Any substantive change must come from us, not them. How to get there is the question. And there are lots of conversations and discussions taking place on that regard. This is one view from the commonwealth…
The murder of George Floyd and the onset of the Corona-virus afford a unique opportunity for the Black Lives Matter movement to achieve its goal of police reform. The casual heartlessness of the murder of George Floyd galvanized the attention of the world by its blatant disregard of Floyd as a human being. That act coupled with the onslaught of the Corona-virus presents a unique opportunity to force police reform that may never come again. His death demonstrated how the black community is policed and what black people endure at the hands of the police. The virus forced school and job closings creating the perfect opportunity for people to pay attention to how the policing of minority communities was done and gave them time to protest. This opportunity must not be missed. I believe that the following steps will deliver the reform that everyone demand.
- The first step in this process has to be the naming of a civilian as the police commissioner. The goal of this change is the removal of policing from the control of the police the FOP, the PBA, and the politicians.
2. The commissioner, although appointed by the Mayor and approved by the council, must be as apolitical as this process can provide.
3. The commissioner’s office must carry out the administrative functions of the police department. Including developing the policy and procedures used to perform the function of policing
4. The commissioner’s office must negotiate the union contracts and carry out their day to day operations.
5. The commissioner should investigate all violations of the Collective Bargaining Agreement and all complaints of the police by having civilian investigator to investigate the complaints and the legal department necessary to pursue legal action.
6. All Complaints against police must be investigated with full transparency. Continue reading
Bass Reeves, first black U.S. deputy marshal in the Indian territories, working under “Hanging Judge” Isaac Parker.
It’s from my mom that I got my love of western movies and film. An avid viewer of “shootemups” in all forms, she’d captivate me with her knowledge of stars from movie serials she’d seen as a young girl; the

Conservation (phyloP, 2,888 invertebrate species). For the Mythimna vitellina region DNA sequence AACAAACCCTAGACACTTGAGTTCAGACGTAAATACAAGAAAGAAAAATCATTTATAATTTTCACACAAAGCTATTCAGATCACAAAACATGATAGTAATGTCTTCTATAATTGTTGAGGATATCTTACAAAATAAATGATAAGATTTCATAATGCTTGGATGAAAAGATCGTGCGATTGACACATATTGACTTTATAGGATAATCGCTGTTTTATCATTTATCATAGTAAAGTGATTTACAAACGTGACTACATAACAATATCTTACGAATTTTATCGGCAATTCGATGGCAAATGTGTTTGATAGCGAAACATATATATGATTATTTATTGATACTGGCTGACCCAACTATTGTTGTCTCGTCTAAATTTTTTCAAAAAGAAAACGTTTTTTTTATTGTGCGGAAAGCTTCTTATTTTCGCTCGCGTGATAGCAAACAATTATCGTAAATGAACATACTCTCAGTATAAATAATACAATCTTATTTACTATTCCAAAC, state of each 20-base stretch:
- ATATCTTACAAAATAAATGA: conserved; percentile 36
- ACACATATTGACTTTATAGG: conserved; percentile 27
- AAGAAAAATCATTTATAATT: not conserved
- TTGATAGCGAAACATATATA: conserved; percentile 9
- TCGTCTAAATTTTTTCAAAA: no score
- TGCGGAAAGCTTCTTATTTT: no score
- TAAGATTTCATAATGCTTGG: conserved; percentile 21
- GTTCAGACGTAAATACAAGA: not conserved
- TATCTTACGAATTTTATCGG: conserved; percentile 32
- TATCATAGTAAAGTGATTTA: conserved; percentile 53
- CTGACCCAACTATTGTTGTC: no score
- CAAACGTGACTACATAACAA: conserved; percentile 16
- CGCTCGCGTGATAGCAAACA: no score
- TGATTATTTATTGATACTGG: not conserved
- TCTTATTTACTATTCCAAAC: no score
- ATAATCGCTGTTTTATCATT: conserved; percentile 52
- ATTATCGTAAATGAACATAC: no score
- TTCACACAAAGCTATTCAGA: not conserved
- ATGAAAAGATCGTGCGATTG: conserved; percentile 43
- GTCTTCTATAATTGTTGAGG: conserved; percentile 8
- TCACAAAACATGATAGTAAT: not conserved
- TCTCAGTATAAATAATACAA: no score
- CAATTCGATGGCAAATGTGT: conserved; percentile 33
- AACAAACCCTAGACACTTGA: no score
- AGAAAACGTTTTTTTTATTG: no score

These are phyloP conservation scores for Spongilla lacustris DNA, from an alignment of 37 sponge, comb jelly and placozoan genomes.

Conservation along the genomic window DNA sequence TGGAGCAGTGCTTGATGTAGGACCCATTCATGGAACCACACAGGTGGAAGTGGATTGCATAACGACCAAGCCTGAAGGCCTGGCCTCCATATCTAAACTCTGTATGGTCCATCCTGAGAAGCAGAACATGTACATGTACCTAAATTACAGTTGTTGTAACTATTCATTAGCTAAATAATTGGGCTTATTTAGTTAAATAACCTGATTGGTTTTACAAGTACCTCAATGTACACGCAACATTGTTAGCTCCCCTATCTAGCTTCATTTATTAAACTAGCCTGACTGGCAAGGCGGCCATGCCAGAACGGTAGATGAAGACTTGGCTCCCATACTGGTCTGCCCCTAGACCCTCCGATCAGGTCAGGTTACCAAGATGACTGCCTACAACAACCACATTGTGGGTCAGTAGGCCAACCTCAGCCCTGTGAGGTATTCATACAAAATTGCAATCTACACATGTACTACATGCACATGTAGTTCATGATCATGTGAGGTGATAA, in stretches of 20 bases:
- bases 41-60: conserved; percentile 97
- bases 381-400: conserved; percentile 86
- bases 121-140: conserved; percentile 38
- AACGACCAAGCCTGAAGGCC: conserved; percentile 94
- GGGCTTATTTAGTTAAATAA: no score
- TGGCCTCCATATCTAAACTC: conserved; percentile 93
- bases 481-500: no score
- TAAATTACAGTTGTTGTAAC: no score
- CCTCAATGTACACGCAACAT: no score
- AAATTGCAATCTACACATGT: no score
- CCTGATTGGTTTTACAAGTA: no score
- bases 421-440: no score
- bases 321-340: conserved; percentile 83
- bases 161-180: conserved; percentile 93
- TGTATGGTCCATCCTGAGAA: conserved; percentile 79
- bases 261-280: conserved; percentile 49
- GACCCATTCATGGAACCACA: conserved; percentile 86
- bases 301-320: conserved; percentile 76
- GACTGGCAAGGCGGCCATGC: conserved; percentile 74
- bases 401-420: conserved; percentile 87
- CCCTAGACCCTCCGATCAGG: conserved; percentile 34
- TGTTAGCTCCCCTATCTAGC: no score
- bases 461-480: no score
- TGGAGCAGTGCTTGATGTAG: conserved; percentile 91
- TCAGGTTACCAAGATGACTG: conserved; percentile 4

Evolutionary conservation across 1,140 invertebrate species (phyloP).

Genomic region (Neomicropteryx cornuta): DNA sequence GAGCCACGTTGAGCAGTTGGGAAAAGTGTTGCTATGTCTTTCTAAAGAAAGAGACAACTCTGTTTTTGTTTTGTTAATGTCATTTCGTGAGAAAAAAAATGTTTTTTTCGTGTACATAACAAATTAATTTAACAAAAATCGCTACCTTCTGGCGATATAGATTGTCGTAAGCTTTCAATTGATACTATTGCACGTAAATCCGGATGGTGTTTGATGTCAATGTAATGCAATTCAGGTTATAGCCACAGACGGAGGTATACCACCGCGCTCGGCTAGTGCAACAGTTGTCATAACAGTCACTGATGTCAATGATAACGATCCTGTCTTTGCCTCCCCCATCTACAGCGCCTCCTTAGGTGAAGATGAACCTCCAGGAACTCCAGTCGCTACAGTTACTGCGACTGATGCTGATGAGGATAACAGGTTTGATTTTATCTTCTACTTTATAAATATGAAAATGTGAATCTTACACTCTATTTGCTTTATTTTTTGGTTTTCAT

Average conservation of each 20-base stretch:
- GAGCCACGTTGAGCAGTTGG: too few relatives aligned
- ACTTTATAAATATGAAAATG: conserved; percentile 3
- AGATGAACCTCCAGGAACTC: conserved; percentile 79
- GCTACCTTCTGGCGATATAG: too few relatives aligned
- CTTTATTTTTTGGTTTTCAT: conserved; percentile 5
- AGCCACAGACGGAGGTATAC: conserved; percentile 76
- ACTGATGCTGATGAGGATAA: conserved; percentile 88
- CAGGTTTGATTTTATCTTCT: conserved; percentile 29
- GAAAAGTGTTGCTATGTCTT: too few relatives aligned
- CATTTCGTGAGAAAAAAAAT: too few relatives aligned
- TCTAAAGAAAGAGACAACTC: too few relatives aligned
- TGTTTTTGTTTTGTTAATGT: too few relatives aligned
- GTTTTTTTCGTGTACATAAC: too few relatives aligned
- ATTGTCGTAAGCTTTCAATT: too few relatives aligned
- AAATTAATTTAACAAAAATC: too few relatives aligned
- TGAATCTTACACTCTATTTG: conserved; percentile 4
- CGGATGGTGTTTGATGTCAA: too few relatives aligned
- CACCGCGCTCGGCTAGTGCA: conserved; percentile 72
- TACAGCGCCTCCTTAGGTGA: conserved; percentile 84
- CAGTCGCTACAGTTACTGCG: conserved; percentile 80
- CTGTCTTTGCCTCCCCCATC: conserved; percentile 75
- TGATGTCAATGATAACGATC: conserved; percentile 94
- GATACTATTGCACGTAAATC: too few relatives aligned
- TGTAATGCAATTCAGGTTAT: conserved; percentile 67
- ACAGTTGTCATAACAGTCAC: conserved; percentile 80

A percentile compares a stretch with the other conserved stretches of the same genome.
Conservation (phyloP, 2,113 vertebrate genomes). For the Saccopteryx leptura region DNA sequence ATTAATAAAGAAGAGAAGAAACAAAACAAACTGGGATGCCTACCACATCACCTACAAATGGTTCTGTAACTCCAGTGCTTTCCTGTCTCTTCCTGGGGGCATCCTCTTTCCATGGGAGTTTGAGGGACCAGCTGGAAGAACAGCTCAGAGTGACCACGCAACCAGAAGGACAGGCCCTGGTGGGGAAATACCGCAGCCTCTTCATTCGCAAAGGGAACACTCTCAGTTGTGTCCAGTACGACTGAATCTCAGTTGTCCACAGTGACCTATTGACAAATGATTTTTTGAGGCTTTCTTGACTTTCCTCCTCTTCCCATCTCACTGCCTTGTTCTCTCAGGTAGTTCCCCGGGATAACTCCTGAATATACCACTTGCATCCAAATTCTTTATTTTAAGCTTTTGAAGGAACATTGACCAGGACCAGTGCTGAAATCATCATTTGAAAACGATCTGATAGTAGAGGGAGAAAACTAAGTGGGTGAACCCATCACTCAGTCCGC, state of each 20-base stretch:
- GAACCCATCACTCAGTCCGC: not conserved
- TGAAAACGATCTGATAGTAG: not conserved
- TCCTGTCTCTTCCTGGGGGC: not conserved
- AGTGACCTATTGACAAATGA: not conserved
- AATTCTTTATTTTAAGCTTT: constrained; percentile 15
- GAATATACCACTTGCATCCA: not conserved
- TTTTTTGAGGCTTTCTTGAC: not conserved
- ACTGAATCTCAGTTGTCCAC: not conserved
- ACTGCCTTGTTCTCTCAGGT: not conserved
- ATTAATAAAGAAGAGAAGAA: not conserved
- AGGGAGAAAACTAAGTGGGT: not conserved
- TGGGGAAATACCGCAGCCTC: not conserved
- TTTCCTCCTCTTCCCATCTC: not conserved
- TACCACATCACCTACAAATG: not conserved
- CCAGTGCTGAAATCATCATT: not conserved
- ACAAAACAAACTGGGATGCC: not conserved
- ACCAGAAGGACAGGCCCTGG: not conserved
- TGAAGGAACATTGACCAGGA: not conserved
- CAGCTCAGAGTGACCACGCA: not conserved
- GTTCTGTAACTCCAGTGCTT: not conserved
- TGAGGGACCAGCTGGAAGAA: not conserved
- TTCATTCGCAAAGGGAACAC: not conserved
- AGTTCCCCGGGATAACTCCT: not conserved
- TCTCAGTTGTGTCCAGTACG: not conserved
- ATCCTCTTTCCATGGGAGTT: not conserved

same shorts that were making the rerun rounds on television. But it was my dad who filled out the untold story of the black cowboy for me.
Like any child, I wondered about who I was, who we were in reference to what I saw on tv as the depictions of blacks, any type of black people, was very limited at the time. From him, I first heard about Nat Love, a quintessential cowboy figure, and Bill Pickett, the inventor of bulldogging, a version of modern rodeo steer wrestling.
I thought about that and both of them listening to a commercial on MeTv for their Saturday western roundup; an entire day of programming. And since I now know that 1 in 4 American cowboys were black, I couldn’t help but marvel at the slick and subtle manner in which you can not only eradicate the accomplishments of an entire group of people but at the same time reinforce that extinction at the societal level . Continue reading
Since the murder of George Floyd, the country’s undergone a significant change. Massive, diverse protests have filled the streets in America and globally, calling for an end to police brutality and racism in all its forms.
May 31, a George Floyd protest in Cardiff Wales. Photo by Matthew Horwood, Getty Images
Shrines to a bigoted, uneven, and in some cases, patently false history are being torn down. National monuments are coming under fire about their true antiquity while sports teams are having to rethink the significance of their logos, names and mascots.
Seven Sports Teams Who’ve Changed their Names due to Racist Origins
Outwardly, people are finally examining what it means to be a black person or minority in America. And in many cases, that degree of introspection is visibly painful. Nevertheless, it’s occurring, despite Trump attempts to label #BLM a terrorist organization. Still, if meaningful police reform was and still is the goal of all this then the goal is visibly slipping away. Can it be reclaimed? Can we continue to harness, and more importantly nourish, this positive sway of worldwide solidarity we’ve been experiencing? The short answer is yes but we have to start chewing our food better. Continue reading
The title should be something fundamental; understood, appreciated and upheld by everyone. That’s because the statement stems from America’s much-touted, storied past, when the written rule of law was practically non-existent, yet there nevertheless was a tangible, un-written code of conduct that those rugged early citizens attempted to live by.
Arizona State Senate candidate Bobby Wilson shot and killed his mother in 1963
This code came about not through happenstance but rather because of the nature of the human condition, man versus man. It was his earliest attempts to control his baser instincts, drives and natures that surely would’ve rode us to extinction by now, had it not been for the code. Today, it’s heralded mostly in pulp fiction and lore but truly, it still exists, or should exist, in the psyche of modern-day man. I’m talking about the code of the west. Continue reading
Let’s be clear; by “America” I mean, white America, unfortunately. Continue reading